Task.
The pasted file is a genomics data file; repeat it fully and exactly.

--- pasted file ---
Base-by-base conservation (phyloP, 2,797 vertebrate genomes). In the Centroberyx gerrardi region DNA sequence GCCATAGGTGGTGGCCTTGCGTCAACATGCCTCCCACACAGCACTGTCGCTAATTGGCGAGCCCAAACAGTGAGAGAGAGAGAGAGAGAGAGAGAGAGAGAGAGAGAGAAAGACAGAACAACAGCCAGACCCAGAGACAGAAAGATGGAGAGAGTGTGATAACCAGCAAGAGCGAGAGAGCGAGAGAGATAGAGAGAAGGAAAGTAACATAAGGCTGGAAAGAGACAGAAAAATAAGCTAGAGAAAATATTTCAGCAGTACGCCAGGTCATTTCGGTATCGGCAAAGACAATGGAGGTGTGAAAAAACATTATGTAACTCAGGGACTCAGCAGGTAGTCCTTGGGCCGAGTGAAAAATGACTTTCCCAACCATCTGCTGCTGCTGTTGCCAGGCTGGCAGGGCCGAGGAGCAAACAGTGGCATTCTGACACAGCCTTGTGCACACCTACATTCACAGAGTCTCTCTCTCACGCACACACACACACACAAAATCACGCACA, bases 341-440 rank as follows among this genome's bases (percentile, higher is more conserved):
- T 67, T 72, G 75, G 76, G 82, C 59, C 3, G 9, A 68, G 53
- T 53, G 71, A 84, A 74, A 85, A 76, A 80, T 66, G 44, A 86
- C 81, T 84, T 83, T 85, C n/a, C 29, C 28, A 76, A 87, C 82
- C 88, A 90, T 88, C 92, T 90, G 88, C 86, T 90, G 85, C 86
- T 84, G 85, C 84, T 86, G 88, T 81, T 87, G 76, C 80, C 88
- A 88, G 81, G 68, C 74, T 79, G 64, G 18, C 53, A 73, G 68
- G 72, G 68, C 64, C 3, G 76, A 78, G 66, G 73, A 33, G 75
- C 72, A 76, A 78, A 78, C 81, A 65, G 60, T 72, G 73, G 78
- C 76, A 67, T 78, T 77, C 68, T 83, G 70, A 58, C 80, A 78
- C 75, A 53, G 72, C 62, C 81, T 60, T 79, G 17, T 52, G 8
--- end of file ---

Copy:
Base-by-base conservation (phyloP, 2,797 vertebrate genomes). In the Centroberyx gerrardi region DNA sequence GCCATAGGTGGTGGCCTTGCGTCAACATGCCTCCCACACAGCACTGTCGCTAATTGGCGAGCCCAAACAGTGAGAGAGAGAGAGAGAGAGAGAGAGAGAGAGAGAGAGAAAGACAGAACAACAGCCAGACCCAGAGACAGAAAGATGGAGAGAGTGTGATAACCAGCAAGAGCGAGAGAGCGAGAGAGATAGAGAGAAGGAAAGTAACATAAGGCTGGAAAGAGACAGAAAAATAAGCTAGAGAAAATATTTCAGCAGTACGCCAGGTCATTTCGGTATCGGCAAAGACAATGGAGGTGTGAAAAAACATTATGTAACTCAGGGACTCAGCAGGTAGTCCTTGGGCCGAGTGAAAAATGACTTTCCCAACCATCTGCTGCTGCTGTTGCCAGGCTGGCAGGGCCGAGGAGCAAACAGTGGCATTCTGACACAGCCTTGTGCACACCTACATTCACAGAGTCTCTCTCTCACGCACACACACACACACAAAATCACGCACA, bases 341-440 rank as follows among this genome's bases (percentile, higher is more conserved):
- T 67, T 72, G 75, G 76, G 82, C 59, C 3, G 9, A 68, G 53
- T 53, G 71, A 84, A 74, A 85, A 76, A 80, T 66, G 44, A 86
- C 81, T 84, T 83, T 85, C n/a, C 29, C 28, A 76, A 87, C 82
- C 88, A 90, T 88, C 92, T 90, G 88, C 86, T 90, G 85, C 86
- T 84, G 85, C 84, T 86, G 88, T 81, T 87, G 76, C 80, C 88
- A 88, G 81, G 68, C 74, T 79, G 64, G 18, C 53, A 73, G 68
- G 72, G 68, C 64, C 3, G 76, A 78, G 66, G 73, A 33, G 75
- C 72, A 76, A 78, A 78, C 81, A 65, G 60, T 72, G 73, G 78
- C 76, A 67, T 78, T 77, C 68, T 83, G 70, A 58, C 80, A 78
- C 75, A 53, G 72, C 62, C 81, T 60, T 79, G 17, T 52, G 8